Tools
(30,718,091 ratings)
Version: 0.2.6.13280 (13280012)
arm64-v8a + armeabi + armeabi-v7a + x86 + x86_64
Package: com.google.android.gms
22,150 downloads
2.57 MB (2,697,453 bytes)
Min: Android 2.3 (Gingerbread, API 9)
Target: Android 8.1 (Oreo, API 27)
nodpi
Uploaded September 26, 2018 at 4:29PM UTC by ji15
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Version bump to 13.2.80
Fix issues with Google Voice and Google Contacts Apps (thanks @voidstarstar)
Fix crashes in some apps that use Maps API (thanks @armills)
Fix SafetyNet for supported devices (thanks @sualk-27o)
Fix issue with push messaging registrations not being properly stored
Fix issue with push messaging in some apps
microG GmsCore is a FLOSS (Free/Libre Open Source Software) framework to allow applications designed for Google Play Services to run on systems, where Play Services is not available.

Service Core (GmsCore) is a library app, providing the functionality required to run apps that use Google Play Services or Google Maps Android API (v2).

github.com/microg/android_packages_apps_GmsCore


Overview
microG GmsCore is a free and open implementation of the Google Play Services Framework. It allows applications calling proprietary Google APIs to run on AOSP-based ROMs like Replicant and LineageOS. Acting as a replacement for the closed-source Google Apps (GAPPS), it is a powerful tool to reclaim your privacy while enjoying Android core features.

Features
Opt-in to Google Services and extend application support
On-/Offline location service
Easy on battery, memory and CPU
No bloatware
Works on real devices, test emulators and virtual mobile infrastructure
Free and open source (Apache 2.0 licensed)
System Requirements
Your Android system needs to support signature spoofing so GmsCore can pretend the existence of the official Play Services to applications calling Google APIs. See the linked page to know about ROM providing out-of-the-box support and what you can do about the other ones.

Modules
GmsCore includes the Unified Network Location Provider module (UnifiedNlp) which handles application calls to Google's network location provider. It relies on location and address lookup backends which must be installed separately. For more information on UnifiedNlp and its backends, please refer to the module's wiki.

For a full-working microG setup, you may consider to install a PlayStore replacement application as well as the Services Framework Proxy (GsfProxy) module to provide Google's push messaging service. See also Installation.

Project status
This is alpha-grade software and not yet ready for production use. Do not use if you don't know what you're doing.

The current status of implemented APIs is documented on this wiki page.

Contributions welcome!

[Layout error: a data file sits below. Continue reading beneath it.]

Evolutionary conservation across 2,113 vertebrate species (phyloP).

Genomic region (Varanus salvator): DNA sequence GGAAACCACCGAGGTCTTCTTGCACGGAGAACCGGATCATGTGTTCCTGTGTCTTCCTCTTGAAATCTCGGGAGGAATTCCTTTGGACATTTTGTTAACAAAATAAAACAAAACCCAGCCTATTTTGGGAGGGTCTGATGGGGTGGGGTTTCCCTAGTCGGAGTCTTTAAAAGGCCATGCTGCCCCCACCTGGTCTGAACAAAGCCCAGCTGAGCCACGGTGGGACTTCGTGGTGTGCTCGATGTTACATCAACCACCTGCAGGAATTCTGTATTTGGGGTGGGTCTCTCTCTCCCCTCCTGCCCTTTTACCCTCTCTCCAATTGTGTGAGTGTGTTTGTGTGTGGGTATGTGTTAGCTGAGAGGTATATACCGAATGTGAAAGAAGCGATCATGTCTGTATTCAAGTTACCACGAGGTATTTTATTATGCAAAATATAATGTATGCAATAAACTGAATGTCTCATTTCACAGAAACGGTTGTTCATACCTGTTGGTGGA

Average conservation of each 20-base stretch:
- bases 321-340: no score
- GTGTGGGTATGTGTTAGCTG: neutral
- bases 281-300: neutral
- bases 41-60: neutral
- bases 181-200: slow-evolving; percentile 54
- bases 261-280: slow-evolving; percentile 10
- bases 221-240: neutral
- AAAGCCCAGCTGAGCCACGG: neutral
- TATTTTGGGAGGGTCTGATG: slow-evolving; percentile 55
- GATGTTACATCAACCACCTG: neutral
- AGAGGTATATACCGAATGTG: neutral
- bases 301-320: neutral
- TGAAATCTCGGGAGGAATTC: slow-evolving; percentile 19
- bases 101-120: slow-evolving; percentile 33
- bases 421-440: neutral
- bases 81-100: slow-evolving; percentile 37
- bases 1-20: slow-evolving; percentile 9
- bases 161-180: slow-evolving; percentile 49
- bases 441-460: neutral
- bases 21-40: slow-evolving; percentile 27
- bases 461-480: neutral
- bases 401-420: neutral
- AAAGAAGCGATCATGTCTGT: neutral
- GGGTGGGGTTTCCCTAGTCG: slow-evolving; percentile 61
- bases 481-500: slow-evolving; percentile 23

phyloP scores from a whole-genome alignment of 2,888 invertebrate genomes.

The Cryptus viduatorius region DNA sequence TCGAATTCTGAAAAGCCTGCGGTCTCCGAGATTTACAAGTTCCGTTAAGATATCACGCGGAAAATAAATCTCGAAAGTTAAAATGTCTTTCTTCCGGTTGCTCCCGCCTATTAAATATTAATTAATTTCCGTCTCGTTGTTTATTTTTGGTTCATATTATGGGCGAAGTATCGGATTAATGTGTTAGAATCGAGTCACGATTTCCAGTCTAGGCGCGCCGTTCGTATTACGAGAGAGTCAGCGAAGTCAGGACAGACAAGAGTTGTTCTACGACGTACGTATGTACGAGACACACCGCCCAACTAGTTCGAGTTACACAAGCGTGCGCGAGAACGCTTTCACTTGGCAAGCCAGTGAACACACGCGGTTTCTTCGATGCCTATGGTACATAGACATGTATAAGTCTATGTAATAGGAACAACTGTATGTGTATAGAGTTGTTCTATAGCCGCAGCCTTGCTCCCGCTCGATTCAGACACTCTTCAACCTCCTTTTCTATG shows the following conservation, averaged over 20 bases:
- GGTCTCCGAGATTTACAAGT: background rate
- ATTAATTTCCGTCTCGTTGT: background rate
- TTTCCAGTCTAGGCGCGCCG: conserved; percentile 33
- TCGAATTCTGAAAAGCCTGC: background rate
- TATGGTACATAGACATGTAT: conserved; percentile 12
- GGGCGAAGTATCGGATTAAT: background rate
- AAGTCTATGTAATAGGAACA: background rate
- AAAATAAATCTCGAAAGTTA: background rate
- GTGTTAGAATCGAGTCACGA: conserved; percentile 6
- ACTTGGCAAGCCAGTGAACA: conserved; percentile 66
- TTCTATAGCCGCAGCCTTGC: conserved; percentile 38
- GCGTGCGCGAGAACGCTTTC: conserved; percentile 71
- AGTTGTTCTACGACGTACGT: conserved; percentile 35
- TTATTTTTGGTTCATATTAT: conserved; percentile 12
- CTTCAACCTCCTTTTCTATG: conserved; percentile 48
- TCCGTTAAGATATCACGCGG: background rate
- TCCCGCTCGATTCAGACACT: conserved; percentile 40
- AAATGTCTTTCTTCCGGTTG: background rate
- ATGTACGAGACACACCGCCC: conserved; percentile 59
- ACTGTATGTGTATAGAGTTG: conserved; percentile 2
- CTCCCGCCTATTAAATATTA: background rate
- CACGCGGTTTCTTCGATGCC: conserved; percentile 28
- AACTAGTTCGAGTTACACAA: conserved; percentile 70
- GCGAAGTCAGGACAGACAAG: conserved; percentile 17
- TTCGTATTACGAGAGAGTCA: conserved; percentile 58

Please report bugs and include logs, screenshots, version numbers and device information depending on what issue you observed. Also, do not bother to contact the author of third-party apps when it might be related to microG services. If you created a logcat, but fear or know it contains sensitive data, you can send a private message. If the problem is related to geolocation, please file an issue in the UnifiedNlp project, even if you're using it through GmsCore.

Thanks for continously supporting this project with feedback, pull requests and donations!


About
The linux-based open-source mobile operating system Android is not only the most popular mobile operating system in the world, it’s also on the way to becoming a proprietary operating system. How is that?

While the core operating system is still released as part of the Android Open Source Project, the majority of core apps are not. It gets worse: More and more libraries and APIs are only available on phones that run various Google apps pre-installed, effectively locking third-party apps to the Google ecosystem. For these reasons Android is described as being a “look but don’t touch” kind of open.

At this point, several popular open-source applications already require some of Google’s proprietary libraries to be installed. Increasing demand in the free software community in addition to severe problems in Google’s proprietary software discovered by the Android modding community, have led to the development of a free software clone of Google’s proprietary core libraries and applications - the microG Project was born.

Although most microG components are far from complete, users are amazed by the results. Free software users got extended application support, privacy-caring users can reduce or monitor data that is sent to Google and especially older phones can expect some battery life improvements. microG is not only used on real devices, but also replaces Google tools in test emulators and is even used in virtual mobile infrastructure.
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